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House Farm Bill Would Cut $6 Billion From Conservation Programs Over 10 Years

Friday, July 6, 2012

House Agriculture Committee Draft Farm Bill

Key Development: The House Agriculture Committee releases its draft 2012 farm bill, which would cut $6 billion over 10 years from conservation programs and save $500 million by eliminating mandatory energy spending and reducing discretionary energy spending.

What's Next: The committee plans to hold a markup July 11.

By Amena H. Saiyid  

Agriculture conservation programs face spending cuts of at least $6 billion over the next 10 years under a draft version of the 2012 farm bill that the House Agriculture Committee released July 5.

Agriculture Committee Chairman Frank Lucas (R-Okla.) and ranking member Collin Peterson (D-Minn.) justified the cuts to the conservation programs in the draft Federal Agriculture Reform and Risk Management Act (FARRM). They said the draft bill takes a comprehensive look, as opposed to a “piecemeal approach,” to conservation programs.

The draft bill also would eliminate mandatory funding for energy programs and would reauthorize programs at reduced discretionary funding levels that will save taxpayers more than $500 million, according to a summary released by the committee.

The draft bill would streamline current energy programs and repeal five that have outlived their usefulness, the summary said. They are the Repowering Assistance Program, the Biofuels Infrastructure Study, and the Renewable Fertilizer Study, the Rural Energy Self-sufficiency Initiative, and the Forest Biomass for Energy Programs.

On the issue of conservation, Lucas and Peterson said Congress has created more than 20 farm bill conservation programs since 1985, “some of which are regional initiatives and many of them have overlapping functions or goals.”

Both lawmakers described the draft legislation as “a bipartisan bill that saves taxpayers billions, reduces the nation's deficit, and repeals outdated policies while reforming, streamlining, and consolidating others.”

The draft bill would reauthorize agriculture and conservation programs for fiscal years 2013 through 2017. It also would reauthorize funding for renewable energy programs

Markup Expected July 11.

The Agriculture Committee is expected to mark up the bill July 11.

The current five-year farm bill, the Food, Conservation, and Energy Act of 2008 (Pub. L. No. 110-234), authorized conservation programs on farmlands and rangelands and renewable energy programs through Sept. 30, 2012.

The House bill's conservation title is largely similar to the Agriculture Reform, Food, and Jobs Act (S. 3240) that the Senate passed June 21 (120 DEN A-13, 6/22/12).

The House bill, like S. 3240, achieves $6 billion in savings over 10 years by streamlining and consolidating existing conservation programs and capping acreage enrollment.

Like S. 33240, the House bill has proposed to cap acreage enrollment under the Conservation Reserve Program (CRP) at 25 million acres in 2017, down from the existing 32 million acres authorized under the 2008 farm bill.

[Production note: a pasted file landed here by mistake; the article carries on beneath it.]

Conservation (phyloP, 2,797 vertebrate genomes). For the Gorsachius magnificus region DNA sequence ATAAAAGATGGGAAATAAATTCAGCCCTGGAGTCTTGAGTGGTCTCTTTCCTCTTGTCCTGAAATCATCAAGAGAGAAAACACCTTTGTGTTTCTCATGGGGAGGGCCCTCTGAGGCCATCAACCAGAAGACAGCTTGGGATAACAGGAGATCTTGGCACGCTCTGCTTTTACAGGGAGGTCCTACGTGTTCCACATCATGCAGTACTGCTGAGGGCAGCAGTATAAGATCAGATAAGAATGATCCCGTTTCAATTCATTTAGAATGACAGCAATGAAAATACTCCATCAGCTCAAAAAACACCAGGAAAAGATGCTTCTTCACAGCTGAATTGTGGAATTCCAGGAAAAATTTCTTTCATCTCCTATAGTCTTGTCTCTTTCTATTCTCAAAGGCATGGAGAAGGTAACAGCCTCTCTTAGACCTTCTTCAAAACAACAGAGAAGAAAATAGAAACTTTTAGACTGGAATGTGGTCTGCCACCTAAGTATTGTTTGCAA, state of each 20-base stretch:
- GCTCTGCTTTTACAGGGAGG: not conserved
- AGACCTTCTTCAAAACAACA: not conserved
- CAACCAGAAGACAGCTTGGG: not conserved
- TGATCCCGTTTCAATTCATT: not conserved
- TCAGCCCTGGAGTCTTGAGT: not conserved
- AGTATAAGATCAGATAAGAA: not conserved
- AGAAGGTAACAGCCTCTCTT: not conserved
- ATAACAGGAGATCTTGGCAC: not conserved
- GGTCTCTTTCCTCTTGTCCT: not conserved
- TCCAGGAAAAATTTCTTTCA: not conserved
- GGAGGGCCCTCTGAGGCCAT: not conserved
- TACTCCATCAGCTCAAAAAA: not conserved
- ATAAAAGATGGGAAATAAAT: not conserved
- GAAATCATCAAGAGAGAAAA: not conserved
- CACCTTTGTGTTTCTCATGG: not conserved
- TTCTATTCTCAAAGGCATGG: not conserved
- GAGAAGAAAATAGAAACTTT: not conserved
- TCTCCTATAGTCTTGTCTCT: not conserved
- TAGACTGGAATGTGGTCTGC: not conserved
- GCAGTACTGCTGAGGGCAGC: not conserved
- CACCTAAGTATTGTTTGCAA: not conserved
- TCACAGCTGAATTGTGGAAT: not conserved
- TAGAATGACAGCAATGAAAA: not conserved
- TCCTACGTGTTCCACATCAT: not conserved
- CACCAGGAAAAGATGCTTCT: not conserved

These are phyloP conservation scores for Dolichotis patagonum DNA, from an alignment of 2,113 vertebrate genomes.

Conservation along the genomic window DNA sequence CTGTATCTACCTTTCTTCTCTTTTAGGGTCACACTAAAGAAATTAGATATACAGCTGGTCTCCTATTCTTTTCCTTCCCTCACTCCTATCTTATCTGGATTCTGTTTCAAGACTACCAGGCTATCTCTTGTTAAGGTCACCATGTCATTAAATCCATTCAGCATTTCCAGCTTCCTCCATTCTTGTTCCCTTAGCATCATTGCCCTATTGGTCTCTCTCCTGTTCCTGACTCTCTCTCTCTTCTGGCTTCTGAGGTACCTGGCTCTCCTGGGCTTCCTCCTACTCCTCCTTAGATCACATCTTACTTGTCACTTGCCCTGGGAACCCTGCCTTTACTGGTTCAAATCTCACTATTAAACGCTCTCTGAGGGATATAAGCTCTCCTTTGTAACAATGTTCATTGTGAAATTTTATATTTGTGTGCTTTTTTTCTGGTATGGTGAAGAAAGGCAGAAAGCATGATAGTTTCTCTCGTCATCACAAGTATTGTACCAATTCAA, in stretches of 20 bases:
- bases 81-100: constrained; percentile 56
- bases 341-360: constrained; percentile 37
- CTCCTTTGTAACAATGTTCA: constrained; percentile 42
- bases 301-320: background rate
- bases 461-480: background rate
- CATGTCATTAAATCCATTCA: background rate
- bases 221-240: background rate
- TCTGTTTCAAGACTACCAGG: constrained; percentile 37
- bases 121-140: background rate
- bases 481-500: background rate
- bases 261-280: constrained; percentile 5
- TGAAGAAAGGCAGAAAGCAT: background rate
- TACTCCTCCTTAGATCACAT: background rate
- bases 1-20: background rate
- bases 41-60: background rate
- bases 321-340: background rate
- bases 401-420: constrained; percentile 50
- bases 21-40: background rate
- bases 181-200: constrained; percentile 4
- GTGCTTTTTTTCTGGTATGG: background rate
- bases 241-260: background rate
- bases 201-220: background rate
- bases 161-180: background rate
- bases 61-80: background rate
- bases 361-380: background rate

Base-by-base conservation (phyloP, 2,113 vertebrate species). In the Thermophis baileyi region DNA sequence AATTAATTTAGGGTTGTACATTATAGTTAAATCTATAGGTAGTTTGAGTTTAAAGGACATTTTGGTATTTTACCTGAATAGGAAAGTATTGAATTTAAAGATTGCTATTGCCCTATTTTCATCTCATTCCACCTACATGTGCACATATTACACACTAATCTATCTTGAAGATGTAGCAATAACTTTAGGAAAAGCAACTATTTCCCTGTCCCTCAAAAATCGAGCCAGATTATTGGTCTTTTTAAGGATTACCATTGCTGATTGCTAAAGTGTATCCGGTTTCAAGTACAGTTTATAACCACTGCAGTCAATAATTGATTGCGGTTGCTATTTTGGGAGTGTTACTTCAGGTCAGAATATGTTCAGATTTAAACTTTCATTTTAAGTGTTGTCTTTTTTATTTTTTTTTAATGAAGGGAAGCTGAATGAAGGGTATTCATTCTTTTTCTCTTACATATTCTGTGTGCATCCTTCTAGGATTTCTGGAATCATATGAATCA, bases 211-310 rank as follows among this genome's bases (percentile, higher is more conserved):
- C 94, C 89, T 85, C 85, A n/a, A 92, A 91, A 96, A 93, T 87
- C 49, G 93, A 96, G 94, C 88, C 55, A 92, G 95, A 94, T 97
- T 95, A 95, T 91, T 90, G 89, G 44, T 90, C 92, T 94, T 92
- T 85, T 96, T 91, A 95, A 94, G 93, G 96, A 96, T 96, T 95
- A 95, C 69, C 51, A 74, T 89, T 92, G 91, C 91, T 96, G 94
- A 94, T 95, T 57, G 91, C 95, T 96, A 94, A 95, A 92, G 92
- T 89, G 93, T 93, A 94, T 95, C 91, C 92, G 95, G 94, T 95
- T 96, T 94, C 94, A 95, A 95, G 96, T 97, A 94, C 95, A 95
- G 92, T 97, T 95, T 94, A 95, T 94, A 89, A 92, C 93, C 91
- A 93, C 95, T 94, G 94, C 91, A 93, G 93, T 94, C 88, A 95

Also under the House bill, the Conservation Stewardship Program (CSP) would see its enrollment capped at 9 million acres, down from the nearly 13 million acres currently allowed. S. 3240 allowed 10.3 million acres.

Two Conservation Programs.

Under CRP, the Agriculture Department makes annual payments to farmers and ranchers and provides them with cost-share assistance to use certain plants to improve water quality and control soil erosion, which USDA said leads to better wildlife habitat.

In the CSP, the department pays farmers and ranchers to undertake conservation activities, such as improving drainage and reducing erosion, that the states have identified as priorities on working lands.

CRP is run by USDA's Farm Service Agency, while the CSP is run by the Natural Resources Conservation Service.

Like S. 3240, the House bill would consolidate existing easement programs into one program, the Agriculture Conservation Easement Program. And like S. 3240, it would take four regional initiatives, including the Chesapeake Bay and the Great Lakes initiatives, and turn them into a single program, the Regional Conservation Partnership Program.

On energy programs, the draft bill provides loan guarantees for farmers and ranchers under the Rural Energy for America Program, or REAP, for renewable energy systems such as anaerobic digesters, solar or wind projects, and energy efficiency measures. Loans under REAP also would be available for energy audits.

In an effort to target funding, the authority for feasibility studies under REAP would be eliminated and a new definition for renewable energy systems would be created to clarify congressional intent by eliminating funding for ethanol blender pumps, according to the summary of the bill.

The bill also would authorize loan guarantees for the Biorefinery Assistance Program, targeting the construction or retrofitting of biorefineries that will enable the commercial-scale production of advanced biofuels. The bill would eliminate grant authority for demonstration facilities, the summary said.

By Amena H. Saiyid  


A summary of the FARRM bill is available at http://agriculture.house.gov/pdf/FARRM_Summary.pdf.

The text of the draft FARRM bill is available at http://agriculture.house.gov/pdf/legislation/FARRMDiscussionDraft.pdf.